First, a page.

'Five Came Back' Review

Netflix docu-series chronicles Hollywood at war

Five Came Back
April 7, 2017

Five Came Back, a solid companion to Mark Harris' excellent book of the same name, chronicles the efforts of five major film directors who stepped away from their careers during World War Two to lend their talents to the Allied effort to beat the Axis Powers.

When war erupted, Hollywood was, in many ways, at the height of its powers: half the population was going to theaters at least once a week, and the newsreels that played before features were the only way to see walking, talking depictions of the day's events. It was from this position of power that John Ford, William Wyler, Frank Capra, John Huston, and George Stevens stepped away to help create a propaganda and training apparatus that would contribute to victory over the Nazis and Imperial Japan.

"I thought documentaries were silly things that rich kooks made," Capra says in an interview given during the 1970s about his efforts during the war. Capra, of course, would go on to make the Why We Fight series, among the most important documentaries the United States would ever produce. His compatriots would churn out films about the Battle of Midway (Ford), the derring-do of the bomber crew flying The Memphis Belle (Wyler), and the difficulty vets faced upon returning home from the front (Huston's long-suppressed "Let There Be Light").

The Americans understood the power of film all too well. Ford had won three Oscars between 1936 and 1942, Capra three more between 1935 and 1939. It is understandable, then, that Capra's response to seeing Leni Riefenstahl's Triumph of the Will was despair. He understood just how powerful and demoralizing the images onscreen would be for any individual seeking to muster the courage to go up against Hitler's Wehrmacht.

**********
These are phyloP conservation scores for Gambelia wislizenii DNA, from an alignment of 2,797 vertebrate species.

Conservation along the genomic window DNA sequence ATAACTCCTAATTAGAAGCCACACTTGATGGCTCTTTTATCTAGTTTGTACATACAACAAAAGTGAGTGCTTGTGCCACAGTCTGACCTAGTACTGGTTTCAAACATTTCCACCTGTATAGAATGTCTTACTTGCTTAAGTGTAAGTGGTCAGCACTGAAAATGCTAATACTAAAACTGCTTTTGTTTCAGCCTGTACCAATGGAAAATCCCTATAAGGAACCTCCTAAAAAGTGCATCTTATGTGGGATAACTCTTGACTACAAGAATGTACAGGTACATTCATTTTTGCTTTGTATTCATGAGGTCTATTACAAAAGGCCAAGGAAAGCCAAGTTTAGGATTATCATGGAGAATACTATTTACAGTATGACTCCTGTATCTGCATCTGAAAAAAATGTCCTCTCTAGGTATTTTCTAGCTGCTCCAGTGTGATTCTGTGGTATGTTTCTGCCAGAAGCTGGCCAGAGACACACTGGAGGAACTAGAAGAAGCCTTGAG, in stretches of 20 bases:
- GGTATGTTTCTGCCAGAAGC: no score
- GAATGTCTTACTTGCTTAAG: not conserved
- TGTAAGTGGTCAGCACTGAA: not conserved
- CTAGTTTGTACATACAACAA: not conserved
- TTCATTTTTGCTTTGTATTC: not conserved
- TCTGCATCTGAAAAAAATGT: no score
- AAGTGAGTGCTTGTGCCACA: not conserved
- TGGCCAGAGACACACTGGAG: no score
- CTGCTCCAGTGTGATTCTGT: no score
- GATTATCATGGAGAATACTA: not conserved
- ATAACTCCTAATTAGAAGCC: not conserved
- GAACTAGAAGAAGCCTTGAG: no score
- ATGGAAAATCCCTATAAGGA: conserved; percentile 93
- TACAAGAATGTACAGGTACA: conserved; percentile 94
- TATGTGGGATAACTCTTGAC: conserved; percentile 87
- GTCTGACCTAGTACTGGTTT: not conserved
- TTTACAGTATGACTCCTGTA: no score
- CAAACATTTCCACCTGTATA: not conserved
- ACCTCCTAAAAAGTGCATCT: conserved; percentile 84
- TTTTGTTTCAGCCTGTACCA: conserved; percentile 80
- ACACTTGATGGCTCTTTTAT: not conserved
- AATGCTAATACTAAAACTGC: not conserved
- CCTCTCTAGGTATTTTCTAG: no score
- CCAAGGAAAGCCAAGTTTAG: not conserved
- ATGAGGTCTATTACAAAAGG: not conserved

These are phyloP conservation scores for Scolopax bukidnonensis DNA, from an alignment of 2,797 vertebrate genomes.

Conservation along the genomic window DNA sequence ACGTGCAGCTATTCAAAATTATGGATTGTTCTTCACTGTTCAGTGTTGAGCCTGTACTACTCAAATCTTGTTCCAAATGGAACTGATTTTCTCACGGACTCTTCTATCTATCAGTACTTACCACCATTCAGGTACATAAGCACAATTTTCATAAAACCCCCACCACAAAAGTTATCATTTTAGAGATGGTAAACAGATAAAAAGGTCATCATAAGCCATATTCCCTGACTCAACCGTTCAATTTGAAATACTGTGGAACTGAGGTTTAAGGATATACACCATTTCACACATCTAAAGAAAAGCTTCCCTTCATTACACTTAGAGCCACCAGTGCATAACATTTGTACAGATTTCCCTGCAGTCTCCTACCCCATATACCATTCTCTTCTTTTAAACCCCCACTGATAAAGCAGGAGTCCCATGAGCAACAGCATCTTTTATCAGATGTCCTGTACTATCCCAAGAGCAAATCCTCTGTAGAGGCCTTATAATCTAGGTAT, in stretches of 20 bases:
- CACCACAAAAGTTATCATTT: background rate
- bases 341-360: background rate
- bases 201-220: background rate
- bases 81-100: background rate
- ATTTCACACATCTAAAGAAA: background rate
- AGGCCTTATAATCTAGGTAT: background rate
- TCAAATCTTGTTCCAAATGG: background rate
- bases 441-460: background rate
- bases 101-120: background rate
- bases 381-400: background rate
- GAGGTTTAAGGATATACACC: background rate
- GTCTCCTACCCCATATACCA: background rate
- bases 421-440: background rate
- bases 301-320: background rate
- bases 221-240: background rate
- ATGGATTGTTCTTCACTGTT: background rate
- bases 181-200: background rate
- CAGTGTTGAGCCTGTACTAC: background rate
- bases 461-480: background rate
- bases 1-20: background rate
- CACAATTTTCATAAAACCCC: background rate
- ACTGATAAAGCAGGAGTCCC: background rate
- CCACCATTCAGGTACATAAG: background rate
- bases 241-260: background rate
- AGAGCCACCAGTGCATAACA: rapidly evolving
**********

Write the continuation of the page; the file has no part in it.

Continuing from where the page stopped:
Director Laurent Bouzereau assembled a top-notch team of modern directors to discuss the wartime careers of the greats, scoring sit-down interviews with Steven Spielberg, Lawrence Kasdan, Guillermo Del Toro, Francis Ford Coppola, and Paul Greengrass. They help place the films not only in historical but also artistic context. Spielberg, for instance, helps us understand the power of Wyler's Memphis Belle, which showed bombers being shot down—a rarity in the frequently sanitized Allied propaganda. And there's something poignant about Del Toro's discussion of Capra's place in the industry—and the nation writ large—as an immigrant telling stories about the hopefulness of the American ideal.

Those who are truly interested in the subject matter simply have to read Harris' book, which goes into far greater detail than a mere three-and-a-half hour documentary series can muster; there we see more of the petty fights and feuds and the various obstacles faced by each of these great directors in getting their projects off the ground.

That being said, it's extremely useful to have some visual references to go along with Harris' deeply researched writing. It's one thing to read about Dachau, another to see Stevens' footage from the killing factory—footage that would go on to be used at Nuremberg and ensure the monsters behind that house of horrors got their due (and their place in the dirt). The inhumanity of the Holocaust is easy to question when people are reduced to statistics. It's much harder when the pictures of corpses piled up are pushed right into your face.